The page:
How does rising atmospheric CO2 affect marine organisms?

Click to locate material archived on our website by topic

Effects of Elevated CO2 on Two N-Fixing Acacia Species Over a Range of Soil Phosphorus Concentrations
Nguyen, N.T., Mohapatra, P.K. and Fujita, K. 2006. Elevated CO2 alleviates the effects of low P on the growth of N2-fixing Acacia auriculiformis and Acacia mangium. Plant and Soil 285: 369-379.

What was done
The authors grew seedlings of two N-fixing woody plants (Acacia auriculiformis Cunn. ex Benth and Acacia mangium Willd) that were well irrigated and fertilized - except for phosphorus (P), of which there were three treatments (low, medium and high) comprised of 10, 50 and 100 mg P/liter of soil mixture - for 30 days in 3-liter pots located within growth chambers maintained at atmospheric CO2 concentrations of either ambient or ambient + 800 ppm.

What was learned
In A. auriculiformis, plant biomass was enhanced by 19%, 21% and 57%, respectively, at high, medium and low P; while in A. mangium it was enhanced by 5%, 32% and 47% for the same respective P concentrations. Nguyen et al. also report that "in both species the increase in plant growth [caused] by elevated CO2 was accompanied by increased P use efficiency," as well as by "increased N use efficiency and total N accumulation." In addition, they say that "elevated CO2 also increased P use efficiency for N2 fixation." Consequently, under ambient CO2, in the words of the three researchers, "plant growth and the amount of N fixed symbiotically in N2-fixing seedlings decreased with the decrease of supplied P," but "this relationship did not [our italics] occur under elevated CO2," because "elevated CO2 alleviated [the] low P-induced reduction in plant growth," mainly by "increasing the use efficiency of internal P for plant growth and N2 fixation."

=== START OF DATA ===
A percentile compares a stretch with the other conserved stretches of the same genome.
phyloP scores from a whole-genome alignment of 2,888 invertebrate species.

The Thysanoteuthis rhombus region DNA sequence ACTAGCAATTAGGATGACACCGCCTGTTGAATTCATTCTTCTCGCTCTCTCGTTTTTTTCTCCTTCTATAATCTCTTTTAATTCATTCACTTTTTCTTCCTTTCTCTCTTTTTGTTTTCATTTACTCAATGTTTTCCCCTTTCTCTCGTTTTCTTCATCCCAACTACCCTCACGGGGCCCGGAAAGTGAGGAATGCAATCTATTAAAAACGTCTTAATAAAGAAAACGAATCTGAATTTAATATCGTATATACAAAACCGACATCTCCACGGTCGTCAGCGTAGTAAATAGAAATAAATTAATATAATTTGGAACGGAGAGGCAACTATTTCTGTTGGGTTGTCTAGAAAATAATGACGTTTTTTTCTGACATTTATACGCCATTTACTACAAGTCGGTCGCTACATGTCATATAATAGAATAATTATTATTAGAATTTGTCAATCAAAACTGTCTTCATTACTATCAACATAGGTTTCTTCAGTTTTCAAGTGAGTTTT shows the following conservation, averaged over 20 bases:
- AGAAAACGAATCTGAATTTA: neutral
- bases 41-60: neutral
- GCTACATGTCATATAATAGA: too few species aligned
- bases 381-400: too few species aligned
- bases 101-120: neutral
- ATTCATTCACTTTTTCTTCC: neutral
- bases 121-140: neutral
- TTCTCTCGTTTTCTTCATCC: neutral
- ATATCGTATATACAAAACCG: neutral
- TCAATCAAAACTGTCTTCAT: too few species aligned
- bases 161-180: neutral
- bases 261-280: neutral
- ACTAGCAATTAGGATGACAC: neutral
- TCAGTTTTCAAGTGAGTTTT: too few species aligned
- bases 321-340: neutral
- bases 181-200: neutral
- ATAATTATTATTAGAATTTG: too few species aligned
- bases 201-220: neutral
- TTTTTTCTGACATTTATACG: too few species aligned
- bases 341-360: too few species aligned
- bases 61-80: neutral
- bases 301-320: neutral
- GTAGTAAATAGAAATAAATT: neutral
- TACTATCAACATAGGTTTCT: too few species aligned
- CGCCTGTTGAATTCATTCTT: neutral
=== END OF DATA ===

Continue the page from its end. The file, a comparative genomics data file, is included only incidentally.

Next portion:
What it means
"In many parts of the world," to quote Nguyen et al., "Acacia species are grown for environmental protection and energy plantations on degraded [our italics] soils." In light of their findings, therefore, there is reason to believe that these soils' low nutrient levels may not impede the growth of these important plants, and that they may significantly increase their productivities in a CO2-accreting atmosphere, such as the earth has possessed over the course of the Industrial Revolution and is anticipated to possess for a long time to come.

Reviewed 10 January 2007